Sister Timothy told us a wonderful scary story while we sat around a cold campfire. Everyone’s mind was on the story, except mine. Sister Mary Anthony was very real and frightening. A ghost was infinitely less terrifying than Sister Mary Anthony. She had chased me up the front and back stairs on more than one occasion, just for tracking in some dirt. This was far more serious.
I had just enough time to think my response to the broken broom through. I told Sister Timothy that I was really scared of the repercussions for breaking the broom. I had decided to place the broken broom in her cupboard, along with a note. I would explain my actions, and told her that I would buy her a new broom on our next weekend home.
I slept very poorly that night. All the next day, I kept looking around corners as I approached corridors, to make sure that Sister Mary Anthony was not cleaning in that area. By 4 p.m., I thought that I was home free. I was walking from the Second Department Home Room toward the stairs when I felt a hand on my shoulder. I froze in fear.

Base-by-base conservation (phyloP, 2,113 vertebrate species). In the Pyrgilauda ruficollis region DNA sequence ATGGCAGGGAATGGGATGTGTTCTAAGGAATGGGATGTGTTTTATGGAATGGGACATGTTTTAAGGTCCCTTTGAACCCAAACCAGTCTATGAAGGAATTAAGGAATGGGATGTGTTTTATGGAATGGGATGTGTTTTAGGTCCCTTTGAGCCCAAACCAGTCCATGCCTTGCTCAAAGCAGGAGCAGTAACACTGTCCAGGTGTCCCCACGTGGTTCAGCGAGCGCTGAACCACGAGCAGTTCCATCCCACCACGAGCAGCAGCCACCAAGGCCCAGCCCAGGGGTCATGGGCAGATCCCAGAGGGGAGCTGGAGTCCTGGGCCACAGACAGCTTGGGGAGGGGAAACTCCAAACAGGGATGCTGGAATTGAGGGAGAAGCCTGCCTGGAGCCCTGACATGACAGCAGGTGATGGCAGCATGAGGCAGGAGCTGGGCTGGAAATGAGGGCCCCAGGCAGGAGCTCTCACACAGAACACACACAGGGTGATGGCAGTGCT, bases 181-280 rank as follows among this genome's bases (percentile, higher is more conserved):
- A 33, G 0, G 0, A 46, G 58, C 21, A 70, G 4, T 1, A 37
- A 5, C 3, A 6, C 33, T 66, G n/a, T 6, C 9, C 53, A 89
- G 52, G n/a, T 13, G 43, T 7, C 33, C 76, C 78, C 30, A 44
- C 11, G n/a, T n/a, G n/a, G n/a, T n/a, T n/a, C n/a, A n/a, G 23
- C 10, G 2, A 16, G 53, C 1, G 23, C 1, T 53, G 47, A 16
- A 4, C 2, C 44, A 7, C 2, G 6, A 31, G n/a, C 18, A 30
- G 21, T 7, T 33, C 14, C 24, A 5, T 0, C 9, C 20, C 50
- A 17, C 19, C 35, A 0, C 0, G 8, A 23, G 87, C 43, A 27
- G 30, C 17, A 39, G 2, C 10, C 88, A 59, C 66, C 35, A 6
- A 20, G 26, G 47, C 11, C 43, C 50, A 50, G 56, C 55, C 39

I slowly turned around to see Sister Mary Anthony standing behind me. She had her arms folded across her flat bosom. She fixed me with a stare. I could not have run away. She just stared at me for a moment, then asked if I was Julie Powers. I admitted that I was. I was cringing inside, terrified at what she would say. I never expected her to say the next words. “You never should have taken my broom. You’re right about that. But you were very responsible to own up to the misdeed. Not one in a hundred girls would have done that. If you can find a small broom, fine. But don’t worry about it. I will also look for a replacement.” Then she turned a walked away. I was rooted to the spot. By the time I reached the dorm, I was laughing rather hysterically. Sharon Bruce asked me what was going on. When I told her, she could hardly believe it.